SALT LAKE CITY — A big smile spread across Jarrell Brantley’s face.

The 50th pick in the June 20 NBA draft out of the College of Charleston, Brantley played Monday night in his first professional game for the Utah Jazz against the Memphis Grizzlies in the Salt Lake City Summer League at Vivint Arena and was asked how it felt.

His assessment of his debut certainly fit the toothy grin he flashed.

“It was fun,” the 6-foot-7, 250-pounder said after scoring 11 points on 5-of-11 shooting with four rebounds, two assists, a block and a steal in just less than 28 minutes of play. “A little tiring, but it was fun. It was a blessing to be out there, man, and be on TV. It was fun.”

It could also be well argued that the manner in which Brantley played was fun. Like he did in college, Brantley showed on Monday night the ability to do a variety of different things on both ends of the floor.

It could be overwhelming, but at the same time, these are all the things I prayed for over the years, so it’s fun. – Jarrell Brantley

The Jazz’s first points of the night in an eventual 85-68 loss to the Grizzlies came on a 3-pointer from the 23-year-old. He brought the ball up the floor on a number of occasions, showed an impressive level of toughness (he did pick up eight fouls, with disqualification in summer league not occurring until the 10th) and had a tremendous block in the third quarter.

“That’s the big thing with who I am, and I’m grateful that Utah was able to pick that out of me and still allow me to use it, especially in summer league, even if I’m not able to use it during the season because of the guys they have on the team,” he said of his versatility. “I’m grateful that they see it in me and they’re allowing me to use it.”

While Brantley acknowledged the uphill climb he has to try to make the Jazz’s roster as a late second-round pick, it’s also true that Utah will have roster spots to fill and not a whole lot of money to spend after it adds Mike Conley, Bojan Bogdanovic and Ed Davis.

There’s certainly one attribute of Brantley’s Jazz summer league coach Lamar Skeeter has noticed that could help Brantley make it.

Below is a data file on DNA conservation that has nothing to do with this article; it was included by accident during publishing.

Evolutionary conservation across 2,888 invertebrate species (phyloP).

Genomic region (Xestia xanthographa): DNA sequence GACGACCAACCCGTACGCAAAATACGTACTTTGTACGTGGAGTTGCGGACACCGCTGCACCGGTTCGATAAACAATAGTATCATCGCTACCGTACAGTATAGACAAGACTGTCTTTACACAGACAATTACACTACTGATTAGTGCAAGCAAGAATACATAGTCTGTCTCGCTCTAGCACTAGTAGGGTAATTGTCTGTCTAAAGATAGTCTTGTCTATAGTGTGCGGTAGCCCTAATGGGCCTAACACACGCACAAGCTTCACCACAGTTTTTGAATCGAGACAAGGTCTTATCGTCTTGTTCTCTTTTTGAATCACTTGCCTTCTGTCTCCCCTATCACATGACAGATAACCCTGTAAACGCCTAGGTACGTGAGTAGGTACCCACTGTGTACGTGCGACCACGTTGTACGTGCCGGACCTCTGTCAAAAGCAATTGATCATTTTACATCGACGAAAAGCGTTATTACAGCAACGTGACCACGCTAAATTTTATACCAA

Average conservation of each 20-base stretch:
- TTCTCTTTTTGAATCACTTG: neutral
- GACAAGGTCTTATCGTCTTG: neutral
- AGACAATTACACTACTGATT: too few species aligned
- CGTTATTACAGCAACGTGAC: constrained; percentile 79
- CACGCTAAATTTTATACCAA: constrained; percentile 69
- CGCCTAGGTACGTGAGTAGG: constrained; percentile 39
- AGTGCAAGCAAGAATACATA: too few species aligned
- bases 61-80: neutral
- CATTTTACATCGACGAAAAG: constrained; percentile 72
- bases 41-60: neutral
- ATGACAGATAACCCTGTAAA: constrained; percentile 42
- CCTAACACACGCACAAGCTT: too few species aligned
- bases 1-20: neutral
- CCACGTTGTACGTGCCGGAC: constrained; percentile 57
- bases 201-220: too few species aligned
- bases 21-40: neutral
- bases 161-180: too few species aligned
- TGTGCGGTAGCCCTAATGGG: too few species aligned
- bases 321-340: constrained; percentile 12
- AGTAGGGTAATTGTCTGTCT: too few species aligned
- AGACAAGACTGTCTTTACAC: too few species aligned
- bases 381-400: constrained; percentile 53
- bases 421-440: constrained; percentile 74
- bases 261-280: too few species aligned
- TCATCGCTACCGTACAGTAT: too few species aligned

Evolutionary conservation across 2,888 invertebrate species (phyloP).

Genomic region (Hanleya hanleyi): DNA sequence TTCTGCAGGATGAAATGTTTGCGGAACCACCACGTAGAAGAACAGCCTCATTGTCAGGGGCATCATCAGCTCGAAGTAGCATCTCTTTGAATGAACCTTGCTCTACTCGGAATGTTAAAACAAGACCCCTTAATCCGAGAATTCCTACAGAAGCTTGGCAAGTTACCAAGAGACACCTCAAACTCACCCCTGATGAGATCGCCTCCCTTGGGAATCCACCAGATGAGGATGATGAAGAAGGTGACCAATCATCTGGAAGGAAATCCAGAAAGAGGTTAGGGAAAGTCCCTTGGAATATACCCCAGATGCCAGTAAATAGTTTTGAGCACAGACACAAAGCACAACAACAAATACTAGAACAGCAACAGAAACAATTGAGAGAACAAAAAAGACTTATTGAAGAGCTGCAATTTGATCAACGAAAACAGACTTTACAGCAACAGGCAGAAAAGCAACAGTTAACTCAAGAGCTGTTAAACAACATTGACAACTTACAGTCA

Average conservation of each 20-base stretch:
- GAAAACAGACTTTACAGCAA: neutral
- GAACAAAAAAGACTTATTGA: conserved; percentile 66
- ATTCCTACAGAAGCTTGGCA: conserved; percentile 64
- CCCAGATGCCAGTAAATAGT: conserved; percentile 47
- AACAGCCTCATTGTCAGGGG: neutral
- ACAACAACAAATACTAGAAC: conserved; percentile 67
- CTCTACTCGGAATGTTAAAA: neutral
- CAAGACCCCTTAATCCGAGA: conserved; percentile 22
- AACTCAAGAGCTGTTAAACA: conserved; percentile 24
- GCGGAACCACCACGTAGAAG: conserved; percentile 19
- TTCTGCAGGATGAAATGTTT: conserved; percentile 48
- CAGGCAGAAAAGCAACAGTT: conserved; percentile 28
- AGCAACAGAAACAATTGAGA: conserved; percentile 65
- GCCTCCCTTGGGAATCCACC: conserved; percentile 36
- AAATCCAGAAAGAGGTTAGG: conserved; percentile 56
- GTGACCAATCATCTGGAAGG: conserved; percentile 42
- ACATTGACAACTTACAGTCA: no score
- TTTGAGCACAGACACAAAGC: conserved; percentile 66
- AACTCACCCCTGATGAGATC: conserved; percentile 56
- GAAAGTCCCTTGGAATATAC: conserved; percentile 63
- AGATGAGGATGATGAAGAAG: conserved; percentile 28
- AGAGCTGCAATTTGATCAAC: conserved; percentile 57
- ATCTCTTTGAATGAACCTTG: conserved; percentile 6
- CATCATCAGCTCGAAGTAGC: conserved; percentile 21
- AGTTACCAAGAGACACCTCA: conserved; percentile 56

“He competes,” Skeeter said. “You can tell he’s got that competitive fire, which is great. Everybody was kind of trying to feel out the game feeling. Practice is a lot different than the games. Different speed, they’re seeing a different team, so there’s always going to be an adjustment, but he and everybody else handled it well.”

That competitiveness is what Brantley attributed as a big reason he committed so many fouls, but he took it in stride.

“This is my first NBA game, my first NBA experience, so I’m OK with the eight fouls,” he said. “I’m sure a lot of people back home will be clowning me, saying I’m still a hack, but it was fun.”

Heading into the game, Brantley noted he was a bit anxious, but said he often performs better when he has some nerves. Mostly, he said, he was grateful to be out on the floor.

And yes, he said "fun" again.

“It could be overwhelming, but at the same time, these are all the things I prayed for over the years, so it’s fun,” he said.

Brantley was particularly impressed Monday that a bunch of players on the Jazz roster were in attendance as he made his debut, a few of whom, such as Donovan Mitchell and Joe Ingles, just recently flew into Salt Lake City.

“That was big,” he said. “That was big. I haven’t gotten the opportunity to talk to them yet, but just for them to show up and come out, they’re the main guys and they all came out and supported the team. That says a lot for the organization and for us, people who are potentially going to be their teammates, so that was big to just be around and see.”

Moving forward in summer league (Utah will play two more games in Salt Lake City on Tuesday and Wednesday and then go to Las Vegas to compete), Brantley said he’s less concerned about forcing trying to show he belongs and more focused on just playing his game.

“I don’t think it’s necessarily anything I want to prove, because I know that if I go out there and be who I am, I think I have a good shot and I think they’ll see I can be placed here somewhere,” he said. “That’s not my place to say, but I think I’ll be OK if I just continue to prove who I am and go in there and go out every day and just be consistent and they know what I do. That’s all I can control.”